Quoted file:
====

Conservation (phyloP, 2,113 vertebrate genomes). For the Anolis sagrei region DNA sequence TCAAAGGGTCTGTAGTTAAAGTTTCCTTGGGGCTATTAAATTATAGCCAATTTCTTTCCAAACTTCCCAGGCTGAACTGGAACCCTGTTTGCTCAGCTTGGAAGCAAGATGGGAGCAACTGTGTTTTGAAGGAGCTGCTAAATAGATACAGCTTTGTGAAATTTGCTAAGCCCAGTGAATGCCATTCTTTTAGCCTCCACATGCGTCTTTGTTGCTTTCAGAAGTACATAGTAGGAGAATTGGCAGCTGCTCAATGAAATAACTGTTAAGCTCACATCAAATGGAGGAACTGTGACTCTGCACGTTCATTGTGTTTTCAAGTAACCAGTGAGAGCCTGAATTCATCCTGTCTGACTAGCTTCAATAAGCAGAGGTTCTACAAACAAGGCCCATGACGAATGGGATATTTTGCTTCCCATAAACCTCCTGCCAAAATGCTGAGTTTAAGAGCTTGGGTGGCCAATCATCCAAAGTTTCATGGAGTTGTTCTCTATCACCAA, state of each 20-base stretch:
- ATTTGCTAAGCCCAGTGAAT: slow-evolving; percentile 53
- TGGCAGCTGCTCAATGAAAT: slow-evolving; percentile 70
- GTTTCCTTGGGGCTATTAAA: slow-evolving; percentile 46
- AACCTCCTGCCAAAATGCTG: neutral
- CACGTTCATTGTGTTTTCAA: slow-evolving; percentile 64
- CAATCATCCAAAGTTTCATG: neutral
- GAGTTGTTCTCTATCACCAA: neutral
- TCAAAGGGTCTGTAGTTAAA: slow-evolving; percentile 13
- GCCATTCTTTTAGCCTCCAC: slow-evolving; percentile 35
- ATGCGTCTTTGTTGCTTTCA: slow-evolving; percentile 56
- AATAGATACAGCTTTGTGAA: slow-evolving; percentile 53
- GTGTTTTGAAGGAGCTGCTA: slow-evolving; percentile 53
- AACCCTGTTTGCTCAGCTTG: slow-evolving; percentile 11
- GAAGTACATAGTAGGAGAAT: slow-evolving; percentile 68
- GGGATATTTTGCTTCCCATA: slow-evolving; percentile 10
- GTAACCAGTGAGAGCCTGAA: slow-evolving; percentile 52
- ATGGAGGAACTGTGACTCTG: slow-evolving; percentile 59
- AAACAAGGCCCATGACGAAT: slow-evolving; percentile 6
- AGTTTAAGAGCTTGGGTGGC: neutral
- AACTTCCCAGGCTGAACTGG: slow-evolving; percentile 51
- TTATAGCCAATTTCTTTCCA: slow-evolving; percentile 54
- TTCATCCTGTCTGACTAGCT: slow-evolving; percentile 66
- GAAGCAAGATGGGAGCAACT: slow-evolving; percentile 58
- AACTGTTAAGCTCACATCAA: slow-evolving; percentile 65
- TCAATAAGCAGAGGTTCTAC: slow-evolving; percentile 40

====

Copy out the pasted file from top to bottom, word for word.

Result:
Conservation (phyloP, 2,113 vertebrate genomes). For the Anolis sagrei region DNA sequence TCAAAGGGTCTGTAGTTAAAGTTTCCTTGGGGCTATTAAATTATAGCCAATTTCTTTCCAAACTTCCCAGGCTGAACTGGAACCCTGTTTGCTCAGCTTGGAAGCAAGATGGGAGCAACTGTGTTTTGAAGGAGCTGCTAAATAGATACAGCTTTGTGAAATTTGCTAAGCCCAGTGAATGCCATTCTTTTAGCCTCCACATGCGTCTTTGTTGCTTTCAGAAGTACATAGTAGGAGAATTGGCAGCTGCTCAATGAAATAACTGTTAAGCTCACATCAAATGGAGGAACTGTGACTCTGCACGTTCATTGTGTTTTCAAGTAACCAGTGAGAGCCTGAATTCATCCTGTCTGACTAGCTTCAATAAGCAGAGGTTCTACAAACAAGGCCCATGACGAATGGGATATTTTGCTTCCCATAAACCTCCTGCCAAAATGCTGAGTTTAAGAGCTTGGGTGGCCAATCATCCAAAGTTTCATGGAGTTGTTCTCTATCACCAA, state of each 20-base stretch:
- ATTTGCTAAGCCCAGTGAAT: slow-evolving; percentile 53
- TGGCAGCTGCTCAATGAAAT: slow-evolving; percentile 70
- GTTTCCTTGGGGCTATTAAA: slow-evolving; percentile 46
- AACCTCCTGCCAAAATGCTG: neutral
- CACGTTCATTGTGTTTTCAA: slow-evolving; percentile 64
- CAATCATCCAAAGTTTCATG: neutral
- GAGTTGTTCTCTATCACCAA: neutral
- TCAAAGGGTCTGTAGTTAAA: slow-evolving; percentile 13
- GCCATTCTTTTAGCCTCCAC: slow-evolving; percentile 35
- ATGCGTCTTTGTTGCTTTCA: slow-evolving; percentile 56
- AATAGATACAGCTTTGTGAA: slow-evolving; percentile 53
- GTGTTTTGAAGGAGCTGCTA: slow-evolving; percentile 53
- AACCCTGTTTGCTCAGCTTG: slow-evolving; percentile 11
- GAAGTACATAGTAGGAGAAT: slow-evolving; percentile 68
- GGGATATTTTGCTTCCCATA: slow-evolving; percentile 10
- GTAACCAGTGAGAGCCTGAA: slow-evolving; percentile 52
- ATGGAGGAACTGTGACTCTG: slow-evolving; percentile 59
- AAACAAGGCCCATGACGAAT: slow-evolving; percentile 6
- AGTTTAAGAGCTTGGGTGGC: neutral
- AACTTCCCAGGCTGAACTGG: slow-evolving; percentile 51
- TTATAGCCAATTTCTTTCCA: slow-evolving; percentile 54
- TTCATCCTGTCTGACTAGCT: slow-evolving; percentile 66
- GAAGCAAGATGGGAGCAACT: slow-evolving; percentile 58
- AACTGTTAAGCTCACATCAA: slow-evolving; percentile 65
- TCAATAAGCAGAGGTTCTAC: slow-evolving; percentile 40